Sight loss affects people of all ages, but as we get older we are increasingly likely to experience sight loss. Almost 1.5 million people aged 65-84, and a further 580,000 aged 85 and over, are living with sight loss in the UK.
Assistive technology is one crucial way for older people to stay living well, safely and happily at home, yet they can be nervous to try new technology and quick to give up if it seems challenging to use.Therefore, if you are working with someone with a recent diagnosis of sight loss, and you’ve supported them to choose a piece of technology that will help them in their day-to-day life – that might be just the start of their journey.
You might notice that the client might seem reluctant to start using the new accessible device or piece of software. This could be because they don’t feel confident, or they might lack the help and support of family or friends, or they may even feel that learning something new is “just too hard”.
So how can you help them overcome any computer-based anxiety and ‘take the leap’ with tech? Here are our top 5 suggestions to assist and inspire your senior with sight loss:
- Set up and optimise their new device. This is a massive barrier for many people and can feel overwhelming. So, to ensure that they can get started as quickly as possible:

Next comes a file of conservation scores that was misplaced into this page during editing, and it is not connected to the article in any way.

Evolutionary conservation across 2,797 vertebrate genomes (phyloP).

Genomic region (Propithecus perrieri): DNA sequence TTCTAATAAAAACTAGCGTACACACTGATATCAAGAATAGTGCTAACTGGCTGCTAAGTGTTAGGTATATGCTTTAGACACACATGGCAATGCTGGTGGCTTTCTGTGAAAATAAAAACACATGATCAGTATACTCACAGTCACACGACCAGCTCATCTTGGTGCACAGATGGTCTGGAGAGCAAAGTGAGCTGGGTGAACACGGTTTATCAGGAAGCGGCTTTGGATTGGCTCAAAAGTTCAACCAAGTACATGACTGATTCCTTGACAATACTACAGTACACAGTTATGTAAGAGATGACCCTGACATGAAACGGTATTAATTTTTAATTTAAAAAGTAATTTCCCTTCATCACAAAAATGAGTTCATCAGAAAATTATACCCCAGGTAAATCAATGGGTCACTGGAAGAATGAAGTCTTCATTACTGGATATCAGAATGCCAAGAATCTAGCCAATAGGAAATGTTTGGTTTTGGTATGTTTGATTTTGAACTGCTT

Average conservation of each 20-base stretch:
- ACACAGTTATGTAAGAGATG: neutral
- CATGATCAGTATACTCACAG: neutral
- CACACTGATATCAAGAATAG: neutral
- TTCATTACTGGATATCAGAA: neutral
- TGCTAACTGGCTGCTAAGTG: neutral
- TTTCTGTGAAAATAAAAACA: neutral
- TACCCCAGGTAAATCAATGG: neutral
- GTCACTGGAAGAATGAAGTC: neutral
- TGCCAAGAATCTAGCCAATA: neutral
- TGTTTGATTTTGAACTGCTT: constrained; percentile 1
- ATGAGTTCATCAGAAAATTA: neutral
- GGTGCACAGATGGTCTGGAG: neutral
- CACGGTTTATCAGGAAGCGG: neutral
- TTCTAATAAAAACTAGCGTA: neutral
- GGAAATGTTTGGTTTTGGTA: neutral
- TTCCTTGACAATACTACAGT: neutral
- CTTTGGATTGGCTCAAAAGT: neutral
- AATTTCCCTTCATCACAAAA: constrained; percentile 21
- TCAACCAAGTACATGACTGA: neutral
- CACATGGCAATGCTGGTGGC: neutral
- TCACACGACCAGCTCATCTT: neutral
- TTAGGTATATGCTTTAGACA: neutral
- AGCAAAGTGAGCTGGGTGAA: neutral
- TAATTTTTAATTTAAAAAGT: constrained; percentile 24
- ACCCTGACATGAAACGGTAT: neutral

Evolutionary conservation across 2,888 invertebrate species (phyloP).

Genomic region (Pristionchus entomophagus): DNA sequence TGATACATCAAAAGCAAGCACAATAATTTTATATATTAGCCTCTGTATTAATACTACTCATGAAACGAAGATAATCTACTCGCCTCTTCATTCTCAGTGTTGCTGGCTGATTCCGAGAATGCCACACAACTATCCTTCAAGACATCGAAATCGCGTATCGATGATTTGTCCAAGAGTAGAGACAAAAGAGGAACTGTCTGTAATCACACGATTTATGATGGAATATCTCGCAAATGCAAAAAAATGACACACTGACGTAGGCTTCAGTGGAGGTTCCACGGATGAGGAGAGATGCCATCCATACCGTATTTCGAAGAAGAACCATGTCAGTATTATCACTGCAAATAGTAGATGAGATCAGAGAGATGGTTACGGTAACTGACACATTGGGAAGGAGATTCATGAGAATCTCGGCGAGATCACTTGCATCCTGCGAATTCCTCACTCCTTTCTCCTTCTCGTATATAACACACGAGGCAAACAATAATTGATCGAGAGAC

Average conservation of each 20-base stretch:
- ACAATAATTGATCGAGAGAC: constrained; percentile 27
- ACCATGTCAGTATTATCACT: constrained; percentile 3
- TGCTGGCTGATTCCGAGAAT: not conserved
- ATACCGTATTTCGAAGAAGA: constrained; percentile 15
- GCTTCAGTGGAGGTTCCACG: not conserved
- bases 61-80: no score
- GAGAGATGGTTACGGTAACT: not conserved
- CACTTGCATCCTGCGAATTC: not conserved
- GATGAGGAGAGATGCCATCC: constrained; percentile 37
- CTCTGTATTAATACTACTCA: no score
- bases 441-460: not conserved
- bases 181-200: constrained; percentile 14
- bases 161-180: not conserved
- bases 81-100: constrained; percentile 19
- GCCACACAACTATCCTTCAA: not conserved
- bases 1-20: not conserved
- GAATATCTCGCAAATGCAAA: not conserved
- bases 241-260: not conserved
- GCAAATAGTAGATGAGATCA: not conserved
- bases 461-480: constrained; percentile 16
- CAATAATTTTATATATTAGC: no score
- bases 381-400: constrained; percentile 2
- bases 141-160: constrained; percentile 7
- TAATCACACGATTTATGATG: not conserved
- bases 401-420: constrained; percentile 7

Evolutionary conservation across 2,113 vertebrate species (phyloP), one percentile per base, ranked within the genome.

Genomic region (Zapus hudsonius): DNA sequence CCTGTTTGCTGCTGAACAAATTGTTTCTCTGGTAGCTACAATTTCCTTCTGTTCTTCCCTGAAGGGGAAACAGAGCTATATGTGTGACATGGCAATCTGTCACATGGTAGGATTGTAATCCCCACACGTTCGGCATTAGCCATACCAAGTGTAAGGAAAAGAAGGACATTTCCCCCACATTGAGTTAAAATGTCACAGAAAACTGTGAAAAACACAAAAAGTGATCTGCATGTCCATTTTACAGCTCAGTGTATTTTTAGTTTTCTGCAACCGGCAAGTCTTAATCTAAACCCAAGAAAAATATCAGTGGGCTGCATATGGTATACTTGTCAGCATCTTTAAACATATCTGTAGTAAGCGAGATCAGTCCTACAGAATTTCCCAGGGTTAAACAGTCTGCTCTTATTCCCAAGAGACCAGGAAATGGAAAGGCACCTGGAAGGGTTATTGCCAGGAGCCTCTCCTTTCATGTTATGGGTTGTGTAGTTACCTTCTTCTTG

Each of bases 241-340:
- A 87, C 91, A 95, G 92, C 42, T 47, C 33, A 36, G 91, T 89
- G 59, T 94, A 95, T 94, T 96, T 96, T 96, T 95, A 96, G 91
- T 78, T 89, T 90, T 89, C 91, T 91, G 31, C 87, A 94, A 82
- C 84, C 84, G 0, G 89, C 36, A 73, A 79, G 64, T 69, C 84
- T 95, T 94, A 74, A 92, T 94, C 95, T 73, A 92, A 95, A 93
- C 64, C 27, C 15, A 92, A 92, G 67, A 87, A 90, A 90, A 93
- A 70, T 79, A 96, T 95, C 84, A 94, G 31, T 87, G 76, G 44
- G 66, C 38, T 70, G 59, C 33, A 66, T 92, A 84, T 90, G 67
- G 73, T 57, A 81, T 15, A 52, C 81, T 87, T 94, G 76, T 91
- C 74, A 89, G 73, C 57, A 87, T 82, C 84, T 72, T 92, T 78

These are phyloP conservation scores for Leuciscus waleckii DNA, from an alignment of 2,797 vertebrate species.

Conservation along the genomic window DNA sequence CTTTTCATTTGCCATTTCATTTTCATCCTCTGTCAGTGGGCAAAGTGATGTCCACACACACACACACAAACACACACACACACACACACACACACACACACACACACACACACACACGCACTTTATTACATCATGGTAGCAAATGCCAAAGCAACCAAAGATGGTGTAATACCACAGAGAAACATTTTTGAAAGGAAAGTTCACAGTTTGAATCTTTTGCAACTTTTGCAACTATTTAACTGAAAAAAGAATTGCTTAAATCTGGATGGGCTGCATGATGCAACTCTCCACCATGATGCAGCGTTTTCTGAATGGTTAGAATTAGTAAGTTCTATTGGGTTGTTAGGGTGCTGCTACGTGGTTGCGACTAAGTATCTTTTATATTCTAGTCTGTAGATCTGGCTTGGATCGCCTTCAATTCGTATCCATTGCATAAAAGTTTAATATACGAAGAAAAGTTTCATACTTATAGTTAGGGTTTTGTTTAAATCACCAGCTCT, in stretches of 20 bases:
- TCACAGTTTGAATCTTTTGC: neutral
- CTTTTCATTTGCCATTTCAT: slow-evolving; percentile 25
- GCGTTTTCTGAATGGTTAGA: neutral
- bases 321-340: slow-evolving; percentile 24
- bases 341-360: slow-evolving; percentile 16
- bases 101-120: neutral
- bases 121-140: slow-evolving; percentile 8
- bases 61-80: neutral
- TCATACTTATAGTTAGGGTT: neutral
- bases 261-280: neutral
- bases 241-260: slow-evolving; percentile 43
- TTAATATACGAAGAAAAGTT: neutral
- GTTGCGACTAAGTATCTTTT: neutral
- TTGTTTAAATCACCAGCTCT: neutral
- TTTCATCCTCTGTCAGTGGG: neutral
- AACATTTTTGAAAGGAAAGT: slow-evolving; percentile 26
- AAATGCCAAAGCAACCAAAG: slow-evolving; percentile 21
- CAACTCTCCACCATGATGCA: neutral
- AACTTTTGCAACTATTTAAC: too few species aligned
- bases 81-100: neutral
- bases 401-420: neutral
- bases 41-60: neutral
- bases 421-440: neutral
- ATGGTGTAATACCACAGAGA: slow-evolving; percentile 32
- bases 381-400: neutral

- get their email address, Wi-Fi network key, pass code or finger print and any data transferred from any older device (or set up from scratch).
- Make sure all accessibility options are installed, optimised and fully meet the individual’s sight and preferences.
- Introduce them to free websites and apps that make life simpler for visually-impaired users.
- Inspire them to “have a go”. Confidence is built on accomplishment. But the client might not be fully aware of what they can now achieve. Suggest they start using it as soon as they can:
- If they have been feeling lonely, encourage them to email a friend.
- If they have been feeling bored, recommend that they discover how to listen to a favourite book, or go online and “Google” a hobby.
- If they have been feeling apprehensive about going out on their own, point them in the direction of accessible travel sites and help them plan out a trip.
- Instigate regular communication. Keep in touch with them on their new accessible solution! Suggest that they join your mailing list. Or send them information on appropriate local services, centres and groups which might be useful, supportive or fun to join.
- Enable quick access to support. You can’t be available day and night, but most AT companies provide some type of support. Add their number to the speed dial. Some even offer free telephone training.
- Congratulate them on being brave enough to try something new or difficult. They have made a huge step towards greater independence and freedom – this is worth celebrating and they should feel truly proud!